Newsweek

HBO's 'The Sentence' Reveals Broken Justice System

Through one woman's story, the HBO documentary shows the ramifications of a Reagan-era policy Jeff Sessions hopes to continue
Prison guard
PER_Sentence_01_88623064 Source: Image Source/Getty

Cynthia Shank was sure it was a mistake. It was February 2008, and the 35-year-old had just been sentenced to 15 years in prison by a judge. As he read the judgment, she could hear two of her three young daughters—one of them 4, the other 2—playing outside the courtroom in Grand Rapids, Michigan. “This is a mistake. Something’s going to change,” she remembers thinking. “I’m not going to be in here for long.”

Within months of Shank’s incarceration in a federal prison in Illinois, the realities of mandatory minimum sentencing were painfully clear. Nine years later, she would still be behind bars for a nonviolent drug crime.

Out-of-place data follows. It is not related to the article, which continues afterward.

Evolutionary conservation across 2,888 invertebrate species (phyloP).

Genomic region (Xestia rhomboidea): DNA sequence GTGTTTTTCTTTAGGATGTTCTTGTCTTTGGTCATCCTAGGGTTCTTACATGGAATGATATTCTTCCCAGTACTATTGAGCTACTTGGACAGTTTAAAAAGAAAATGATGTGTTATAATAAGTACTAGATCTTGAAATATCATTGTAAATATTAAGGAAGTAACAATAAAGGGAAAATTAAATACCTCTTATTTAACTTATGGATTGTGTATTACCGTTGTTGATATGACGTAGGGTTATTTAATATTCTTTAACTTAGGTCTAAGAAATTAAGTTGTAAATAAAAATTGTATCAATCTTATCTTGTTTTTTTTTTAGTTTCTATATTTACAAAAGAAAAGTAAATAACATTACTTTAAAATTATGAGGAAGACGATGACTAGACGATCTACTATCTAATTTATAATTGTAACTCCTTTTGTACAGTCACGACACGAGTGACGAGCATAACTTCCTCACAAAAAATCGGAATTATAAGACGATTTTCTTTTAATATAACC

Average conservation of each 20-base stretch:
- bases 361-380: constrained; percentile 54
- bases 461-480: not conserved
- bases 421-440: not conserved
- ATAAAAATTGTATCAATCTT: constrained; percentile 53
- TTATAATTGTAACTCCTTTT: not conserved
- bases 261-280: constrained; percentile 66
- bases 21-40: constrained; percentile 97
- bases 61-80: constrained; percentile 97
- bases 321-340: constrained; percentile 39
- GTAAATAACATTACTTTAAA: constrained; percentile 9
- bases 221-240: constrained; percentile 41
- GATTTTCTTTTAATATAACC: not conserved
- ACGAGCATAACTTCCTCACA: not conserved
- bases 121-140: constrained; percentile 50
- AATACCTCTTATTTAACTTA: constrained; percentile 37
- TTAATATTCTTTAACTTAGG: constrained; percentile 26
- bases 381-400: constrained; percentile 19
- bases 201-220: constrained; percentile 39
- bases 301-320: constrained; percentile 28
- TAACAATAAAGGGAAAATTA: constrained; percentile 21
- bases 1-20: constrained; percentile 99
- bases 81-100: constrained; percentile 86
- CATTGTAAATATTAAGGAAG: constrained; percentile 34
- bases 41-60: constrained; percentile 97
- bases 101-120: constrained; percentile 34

In 2002, her boyfriend, Alex Humphry, was murdered. When the police searched their house, they  20 kilograms of cocaine, a kilogram of crack cocaine, 40 pounds of marijuana, $40,000 and guns. She was “I knew what he was doing, but I had no idea the extent. I did not sell those drugs. Because there was no evidence against me, I was released and my case was dismissed.”

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